Is the bailout needed? Many economists say it's not
by Kevin G. Hall, McClatchy Newspapers
A funny thing happened in the drafting of the largest-ever U.S. government intervention in the financial system. Lawmakers of all stripes mostly fell in line, but many of the nation's brightest economic minds are warning that the Wall Street bailout's a dangerous rush job.
President Bush and his Treasury secretary, former Goldman Sachs chief executive Henry Paulson, have warned of imminent economic collapse and another Great Depression if their rescue plan isn't passed immediately.
Is that true?
"It's more hype than real risk," said James K. Galbraith, a University of Texas economist and son of the late economic historian John Kenneth Galbraith. "A nasty recession is possible, but the bailout will not cure that. So it's mainly relevant to the financial industry."
In other words, another money give away to rich people. The rich have a socialized right to be rich, after all. It's just so obvious. After all they are rich so they should be rich. And since they are rich and should be rich it's everyone else's responsibility (not theirs, mind you) to make sure they remain rich. That's all the Bushies are doing. Just passing out the money to the rich before they leave office.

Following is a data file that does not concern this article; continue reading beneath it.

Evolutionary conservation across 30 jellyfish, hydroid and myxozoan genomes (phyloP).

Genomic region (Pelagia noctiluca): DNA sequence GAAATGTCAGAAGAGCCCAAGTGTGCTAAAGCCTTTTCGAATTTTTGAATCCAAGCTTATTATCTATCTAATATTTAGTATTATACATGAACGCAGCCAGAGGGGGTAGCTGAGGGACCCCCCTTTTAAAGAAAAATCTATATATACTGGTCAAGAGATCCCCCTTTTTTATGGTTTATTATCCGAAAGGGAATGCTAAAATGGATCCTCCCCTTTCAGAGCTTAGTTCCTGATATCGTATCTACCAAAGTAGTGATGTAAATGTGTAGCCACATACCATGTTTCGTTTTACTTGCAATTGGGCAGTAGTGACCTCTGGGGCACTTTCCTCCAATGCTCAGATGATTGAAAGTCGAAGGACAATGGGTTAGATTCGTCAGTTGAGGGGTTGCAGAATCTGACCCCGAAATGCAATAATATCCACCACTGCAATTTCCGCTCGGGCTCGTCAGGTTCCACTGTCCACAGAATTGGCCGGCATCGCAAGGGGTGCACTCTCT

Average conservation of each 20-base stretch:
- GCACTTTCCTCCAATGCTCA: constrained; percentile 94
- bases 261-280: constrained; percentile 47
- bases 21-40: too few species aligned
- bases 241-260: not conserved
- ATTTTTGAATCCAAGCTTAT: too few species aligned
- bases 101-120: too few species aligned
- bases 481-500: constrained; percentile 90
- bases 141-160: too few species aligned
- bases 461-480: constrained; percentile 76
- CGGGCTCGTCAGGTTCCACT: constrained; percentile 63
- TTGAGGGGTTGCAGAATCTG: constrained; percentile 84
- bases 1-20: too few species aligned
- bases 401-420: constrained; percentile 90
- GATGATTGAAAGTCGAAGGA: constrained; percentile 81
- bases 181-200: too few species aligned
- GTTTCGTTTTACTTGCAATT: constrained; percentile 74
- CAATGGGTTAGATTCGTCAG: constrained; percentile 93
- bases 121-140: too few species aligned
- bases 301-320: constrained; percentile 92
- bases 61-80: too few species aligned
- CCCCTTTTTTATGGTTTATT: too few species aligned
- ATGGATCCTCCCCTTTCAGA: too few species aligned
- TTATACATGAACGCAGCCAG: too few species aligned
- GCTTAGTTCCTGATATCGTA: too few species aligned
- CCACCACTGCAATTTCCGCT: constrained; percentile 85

McCain, of course, more than approves and, I think, enjoys playing the games for fun and profit. After all he (or his wife) is very rich and he knows he deserves it and so should we'uns.
And the Democrats are just so blind that they are unable to even ask an intelligent question nor look into the problem on their own. Except for a couple individuals, the democratic mass acts like acceptance of the administration's statement of the problem is a given. Even Obama can't muster a decent question or two and is preparing us for another capitulation like FISA.